When the COVID crisis began, Jessica had only been Executive Director of Mill City Grows for a few short months. While the change in leadership from founders Francey Slater and Lydia Sisson had been in the works for some time, Jessica knew she had big shoes to fill. She also knew that in the midst of a pandemic, her community would need fresh, local food more than ever.
There was a time when her hometown was the last thing on her mind.
Back in the 90s, Jessica couldn't wait to broaden her horizons after graduating Dracut High. As long as she could remember, she had dreamed of working in media. Those dreams took her as far as New York City to study film making, and tested her skills in a variety of jobs from advertising to film production.
When she returned to the area, it was to take a job in community media that helped her see her career - and her hometown - with fresh eyes. When it appeared that an important program might not run due to funding, she made a call and secured a donation that made it happen.
"It was so exciting. I realized that one call, one conversation could create something that the community really needed."
That "aha" moment began a second phase of her career, putting her networking and sales skills to good use to raise funds for a number of local non-profits.
"That work really opened my eyes about how the system benefits some and not others."
She also became involved in a small start-up, Mill City Grows, which was on a mission to bring locally grown produce to the residents of Lowell. "This sounds like something that's going to be on a cover of a magazine in 10 years!" she remembers thinking.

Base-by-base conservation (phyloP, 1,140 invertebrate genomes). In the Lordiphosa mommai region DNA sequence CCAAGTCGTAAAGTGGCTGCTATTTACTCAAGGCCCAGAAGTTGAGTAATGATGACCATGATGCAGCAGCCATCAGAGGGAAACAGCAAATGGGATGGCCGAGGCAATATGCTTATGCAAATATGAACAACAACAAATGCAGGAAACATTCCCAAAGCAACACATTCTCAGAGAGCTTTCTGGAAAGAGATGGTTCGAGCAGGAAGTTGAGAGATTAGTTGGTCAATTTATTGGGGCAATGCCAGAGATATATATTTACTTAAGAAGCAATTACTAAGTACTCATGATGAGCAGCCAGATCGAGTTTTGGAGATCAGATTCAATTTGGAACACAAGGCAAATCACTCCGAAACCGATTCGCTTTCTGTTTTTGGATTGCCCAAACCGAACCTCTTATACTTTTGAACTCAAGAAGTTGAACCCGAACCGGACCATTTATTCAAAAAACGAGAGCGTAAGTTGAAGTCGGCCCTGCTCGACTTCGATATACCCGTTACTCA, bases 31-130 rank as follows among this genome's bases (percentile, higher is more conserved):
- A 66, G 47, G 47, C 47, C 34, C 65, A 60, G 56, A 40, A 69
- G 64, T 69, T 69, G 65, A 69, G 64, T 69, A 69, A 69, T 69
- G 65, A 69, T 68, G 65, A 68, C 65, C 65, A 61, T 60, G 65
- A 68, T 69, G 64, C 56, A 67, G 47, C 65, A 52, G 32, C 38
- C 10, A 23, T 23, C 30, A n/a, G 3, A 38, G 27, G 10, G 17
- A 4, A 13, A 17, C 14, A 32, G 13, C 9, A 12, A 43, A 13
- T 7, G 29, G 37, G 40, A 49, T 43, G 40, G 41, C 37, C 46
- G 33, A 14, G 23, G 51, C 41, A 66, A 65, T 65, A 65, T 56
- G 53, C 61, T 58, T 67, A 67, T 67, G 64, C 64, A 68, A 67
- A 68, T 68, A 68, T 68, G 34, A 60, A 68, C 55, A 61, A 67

Over the years, the organization - and her passion - grew, as she moved from volunteer and Board Member to Grant Writer and now, Executive Director. In all of these roles, she's seen the benefits of a holistic approach to health and wellness, which naturally grew her admiration for the Health Center.
"In Lowell, we've been able to create a community around health. Those connections, those partnerships help us impact people's lives in a really meaningful way."
Partnerships like the Mobile Market, which supplies fresh, affordable local produce at sites around Lowell, including right around the corner from Lowell CHC. Mill City Grows has also partnered with the Health Center to offer free cooking classes that build connections and community around healthy, locally-grown food. Although some of these programs are on pause due to COVID, the pandemic has made Jessica more passionate than ever about bringing people together to create lasting change.
That's one reason why Jessica values Lowell CHC's emphasis on cultural inclusion and understanding.
"People know they can come to the Health Center, be heard and understood and helped. It's welcoming in a way that so many institutions are not."
We are so grateful to Jessica, and the hard-working urban farmers, gardeners, and educators at Mill City Grows, for helping us build a more welcoming, healthier Lowell - regardless of what COVID-19 puts in the way.